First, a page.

Turned out you could bring a very high-end IBM mainframe to its knees almost instantly ... much hilarity ensued.
The thing that's really missing is an officially sanctioned way of running Apple OS/X (or whatever they're calling it these days) in a VM on Linux. That would let me run automated software tests on Apple's OS using the same infrastructure and test system I use to test everything else.
As it stands now I have automated tests that run half a dozen different versions of Linux, BSD, and MS Windows on x86 and several versions of Linux on ARM, compiled using three different compilers. If it runs on OS/X that's fine, but I can't really support it as I have no practical means of testing it.
I know there are unsanctioned ways of running OS/X in a VM on Linux, but I'm running an open source project so I can't really touch that.
As far as your subject line goes, that’s easy enough. You can run MacOS in a VM, but on a Mac, which is what I do to run older versions of MacOS for some software.
It’s annoying that Apple don’t provide this solution themselves, having allowed it to 3rd parties, particularly since I do it for Apple owned FileMaker that runs on Windows just fine but is always broken by MacOS upgrades.
Yes, I know you meant “on Linux” :).
When I did FileMaker stuff, Apple seemed OK, but Windows was borked.
Haven't used it since Version 12 though (multiuser was starting to look too expensive for my customers). I don't use it at all now - The last job with it (in 2015) was to export some historical data to SQL Server from FileMaker 6!
Good luck to them ever getting it to work for ARM, even if real non-Apple ARM PCs ever become a thing. They would have to emulate Apple's proprietary GPU, which would require a lot of reverse engineering since it won't be fully documented to the level required to virtualize it on someone else's GPU.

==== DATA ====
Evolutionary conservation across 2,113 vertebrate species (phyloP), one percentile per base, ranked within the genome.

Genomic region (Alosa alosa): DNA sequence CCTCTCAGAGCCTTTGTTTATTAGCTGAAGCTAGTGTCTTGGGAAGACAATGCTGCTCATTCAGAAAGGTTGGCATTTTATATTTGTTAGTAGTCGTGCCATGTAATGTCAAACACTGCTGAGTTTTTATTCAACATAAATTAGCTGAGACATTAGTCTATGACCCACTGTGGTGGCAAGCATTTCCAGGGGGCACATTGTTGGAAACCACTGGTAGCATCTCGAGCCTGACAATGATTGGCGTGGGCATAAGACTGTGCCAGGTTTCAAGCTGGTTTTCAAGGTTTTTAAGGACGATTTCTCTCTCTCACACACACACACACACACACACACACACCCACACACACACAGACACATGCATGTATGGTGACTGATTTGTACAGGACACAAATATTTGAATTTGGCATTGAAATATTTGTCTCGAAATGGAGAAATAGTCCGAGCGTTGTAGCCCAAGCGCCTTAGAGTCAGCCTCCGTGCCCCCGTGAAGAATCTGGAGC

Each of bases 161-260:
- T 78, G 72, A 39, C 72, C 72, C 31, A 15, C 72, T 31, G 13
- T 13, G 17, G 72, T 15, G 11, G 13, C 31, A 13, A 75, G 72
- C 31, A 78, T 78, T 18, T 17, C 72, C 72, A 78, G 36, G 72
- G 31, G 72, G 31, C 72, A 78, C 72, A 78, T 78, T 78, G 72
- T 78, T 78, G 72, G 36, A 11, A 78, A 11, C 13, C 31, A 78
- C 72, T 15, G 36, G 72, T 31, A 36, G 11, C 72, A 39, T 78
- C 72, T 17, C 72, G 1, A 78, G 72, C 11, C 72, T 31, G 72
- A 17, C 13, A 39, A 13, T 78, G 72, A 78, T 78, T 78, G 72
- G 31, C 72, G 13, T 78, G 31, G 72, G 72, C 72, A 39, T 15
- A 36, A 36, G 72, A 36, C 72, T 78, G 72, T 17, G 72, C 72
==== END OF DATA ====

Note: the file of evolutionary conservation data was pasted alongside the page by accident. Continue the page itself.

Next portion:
Technically if you owned an Apple (that you don't use) capable of running the version OSX you're running in a Linux VM, you could argue that whilst it was a breach of contract to run that VM, Apple couldn't argue that there was any monetary harm in that breach of contract.
This legal advice is almost certainly worth less than you paid for it.
Virtualization isn't always about dodging the license. Apple dropped support for my 2008 MacBook after 10.7. As in, the OS installer reports that my hardware isn't supported and will not proceed.
It dual-booted into Windows. Now, I single-boot into Windows and then load newer OSX inside VMWare.
It's stupid, but legal. And it's the only way I can run a supported MacOS on this Mac.
Works for me, and does seem faster. Time to a "working" Windows 10 2004 desktop ~10 seconds from a cold start (2019 iMac Retina 4K, 16GB RAM, SSD).
Not that I use it much, but it's handy when I want to run old shrink-wrap that I have written on DOS, Windows 2000, XP etc. Devuan is OK (install it as Debian) although these days when I'm doing UNIXy stuff I tend to use the Mac Terminal. I learnt *NIX in the 70s, and as the mind is going a bit, I can remember it - Linux and Windows 10 "not so much".